UK brings train operator TransPennine under temporary state control
LONDON (Reuters) -Britain said it will bring TransPennine Express under temporary government control as it cancelled its contract to operate trains in the north of England and Scotland, citing months of disruption and regular cancellations across the network.
The government intends to return the FirstGroup-owned company to the private sector, Britain’s transport department said on Thursday.
“This is not a silver bullet and will not instantaneously fix a number of challenges being faced, including (workers’ union) ASLEF’s actions which are preventing Transpennine Express from being able to run a full service,” transport minister Mark Harper said in the statement.
FirstGroup shares were down 3% by 0720 GMT, underperforming Britain’s wider midcap index which was up 0.2%.
The decision, which follows a similar move to seize control of Go-Ahead Group’s Southeastern rail contract in 2021, is the latest problem to beset Britain’s franchising model that was used to run the railways after privatisation in the mid-1990s.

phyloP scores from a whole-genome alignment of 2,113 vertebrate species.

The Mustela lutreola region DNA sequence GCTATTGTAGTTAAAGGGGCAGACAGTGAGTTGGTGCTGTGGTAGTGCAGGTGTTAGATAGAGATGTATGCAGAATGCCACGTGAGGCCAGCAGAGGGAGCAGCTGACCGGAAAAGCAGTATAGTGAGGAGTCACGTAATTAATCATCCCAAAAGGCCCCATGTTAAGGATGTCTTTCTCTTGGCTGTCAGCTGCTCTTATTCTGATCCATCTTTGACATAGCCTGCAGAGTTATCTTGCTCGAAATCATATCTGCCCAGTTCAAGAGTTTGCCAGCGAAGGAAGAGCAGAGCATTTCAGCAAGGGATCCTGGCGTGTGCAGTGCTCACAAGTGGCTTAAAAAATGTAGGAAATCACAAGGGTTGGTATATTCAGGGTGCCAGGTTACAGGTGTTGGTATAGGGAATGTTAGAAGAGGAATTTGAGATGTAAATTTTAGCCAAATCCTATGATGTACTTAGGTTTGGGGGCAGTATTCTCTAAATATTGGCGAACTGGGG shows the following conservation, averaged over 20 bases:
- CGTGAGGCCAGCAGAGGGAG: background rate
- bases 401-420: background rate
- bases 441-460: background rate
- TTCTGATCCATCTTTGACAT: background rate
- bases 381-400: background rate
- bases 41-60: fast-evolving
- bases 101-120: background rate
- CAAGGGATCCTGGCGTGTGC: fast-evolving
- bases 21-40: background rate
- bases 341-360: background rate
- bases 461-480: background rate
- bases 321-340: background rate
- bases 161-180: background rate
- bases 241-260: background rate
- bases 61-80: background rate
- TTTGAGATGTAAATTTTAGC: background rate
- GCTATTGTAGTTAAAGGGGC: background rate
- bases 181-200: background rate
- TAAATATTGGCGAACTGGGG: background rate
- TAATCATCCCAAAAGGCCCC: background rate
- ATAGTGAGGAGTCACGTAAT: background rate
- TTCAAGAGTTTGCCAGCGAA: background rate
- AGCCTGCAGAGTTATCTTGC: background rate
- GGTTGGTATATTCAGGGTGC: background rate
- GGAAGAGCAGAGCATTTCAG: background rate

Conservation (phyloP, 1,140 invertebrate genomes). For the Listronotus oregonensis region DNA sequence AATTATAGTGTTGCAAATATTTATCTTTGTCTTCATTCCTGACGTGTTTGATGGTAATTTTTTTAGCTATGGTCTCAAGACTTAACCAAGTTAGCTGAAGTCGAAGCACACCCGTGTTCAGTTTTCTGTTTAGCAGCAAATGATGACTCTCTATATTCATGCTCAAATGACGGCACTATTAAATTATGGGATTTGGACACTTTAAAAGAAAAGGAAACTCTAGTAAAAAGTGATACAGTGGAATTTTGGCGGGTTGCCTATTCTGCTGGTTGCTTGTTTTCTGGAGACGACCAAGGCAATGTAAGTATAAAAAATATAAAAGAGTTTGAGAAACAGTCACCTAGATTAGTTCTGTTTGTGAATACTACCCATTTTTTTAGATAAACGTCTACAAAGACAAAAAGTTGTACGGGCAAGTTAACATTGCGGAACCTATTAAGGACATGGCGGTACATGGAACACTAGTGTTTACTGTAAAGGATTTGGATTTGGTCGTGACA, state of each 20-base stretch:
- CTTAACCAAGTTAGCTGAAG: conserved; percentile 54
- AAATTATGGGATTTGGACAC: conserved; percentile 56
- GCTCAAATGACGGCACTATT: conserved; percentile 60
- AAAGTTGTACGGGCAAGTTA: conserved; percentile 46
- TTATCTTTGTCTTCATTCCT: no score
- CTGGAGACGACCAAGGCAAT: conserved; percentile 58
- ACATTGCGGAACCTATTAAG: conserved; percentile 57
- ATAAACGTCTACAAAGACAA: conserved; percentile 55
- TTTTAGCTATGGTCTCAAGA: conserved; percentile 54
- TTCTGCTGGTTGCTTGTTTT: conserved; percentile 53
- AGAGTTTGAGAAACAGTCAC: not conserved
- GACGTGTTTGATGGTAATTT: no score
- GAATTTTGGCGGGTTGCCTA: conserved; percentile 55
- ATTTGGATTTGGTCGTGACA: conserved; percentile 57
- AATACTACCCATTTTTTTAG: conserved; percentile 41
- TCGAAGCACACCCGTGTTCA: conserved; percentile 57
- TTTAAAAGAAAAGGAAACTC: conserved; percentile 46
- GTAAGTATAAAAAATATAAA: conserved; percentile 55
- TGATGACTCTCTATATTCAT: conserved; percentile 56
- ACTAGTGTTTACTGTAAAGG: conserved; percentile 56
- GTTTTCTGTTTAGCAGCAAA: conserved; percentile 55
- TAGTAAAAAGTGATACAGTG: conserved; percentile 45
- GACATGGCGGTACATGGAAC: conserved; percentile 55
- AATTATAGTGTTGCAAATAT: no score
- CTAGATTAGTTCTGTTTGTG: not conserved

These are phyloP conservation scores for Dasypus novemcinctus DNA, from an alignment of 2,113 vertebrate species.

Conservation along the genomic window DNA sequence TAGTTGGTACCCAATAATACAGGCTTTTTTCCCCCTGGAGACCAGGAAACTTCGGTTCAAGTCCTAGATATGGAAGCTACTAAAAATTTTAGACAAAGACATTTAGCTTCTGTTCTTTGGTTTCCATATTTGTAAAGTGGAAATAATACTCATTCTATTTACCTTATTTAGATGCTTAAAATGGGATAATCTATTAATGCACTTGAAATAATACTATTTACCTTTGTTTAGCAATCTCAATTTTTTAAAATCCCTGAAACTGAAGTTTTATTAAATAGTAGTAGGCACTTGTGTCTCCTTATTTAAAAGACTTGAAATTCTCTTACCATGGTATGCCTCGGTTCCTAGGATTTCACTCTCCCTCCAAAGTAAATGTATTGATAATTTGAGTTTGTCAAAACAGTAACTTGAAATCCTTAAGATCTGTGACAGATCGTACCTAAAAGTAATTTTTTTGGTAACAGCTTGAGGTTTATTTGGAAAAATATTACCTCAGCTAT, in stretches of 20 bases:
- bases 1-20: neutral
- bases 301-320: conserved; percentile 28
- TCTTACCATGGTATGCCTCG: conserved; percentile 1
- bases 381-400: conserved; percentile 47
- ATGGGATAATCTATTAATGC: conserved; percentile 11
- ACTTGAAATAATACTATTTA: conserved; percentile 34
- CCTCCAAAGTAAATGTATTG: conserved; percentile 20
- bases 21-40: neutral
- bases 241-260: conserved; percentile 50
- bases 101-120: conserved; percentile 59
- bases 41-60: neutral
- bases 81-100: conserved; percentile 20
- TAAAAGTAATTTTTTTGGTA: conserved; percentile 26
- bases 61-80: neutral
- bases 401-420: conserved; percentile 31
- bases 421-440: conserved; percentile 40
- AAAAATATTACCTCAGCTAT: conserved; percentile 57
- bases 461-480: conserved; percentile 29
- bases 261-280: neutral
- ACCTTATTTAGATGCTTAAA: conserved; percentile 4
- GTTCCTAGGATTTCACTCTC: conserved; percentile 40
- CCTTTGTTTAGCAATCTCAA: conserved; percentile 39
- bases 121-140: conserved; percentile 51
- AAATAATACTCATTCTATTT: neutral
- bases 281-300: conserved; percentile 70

ASLEF, which along with other rail unions has staged strikes over the past year for better pay, did not immediately respond to Reuters’ request for a comment.
The decision to not renew the contract with TransPennine will bring the company into the government’s “operator of last resort” control from May 28, the statement added.
FirstGroup said it was disappointed that the contract was not extended given the “investment and improvements we have made to the service over the years.”
The government acknowledged some improvements had been made over the past few months but said relationships between the operator, staff, trade unions and passengers had to be reset.
(Reporting by Muvija MEditing by William Schomberg)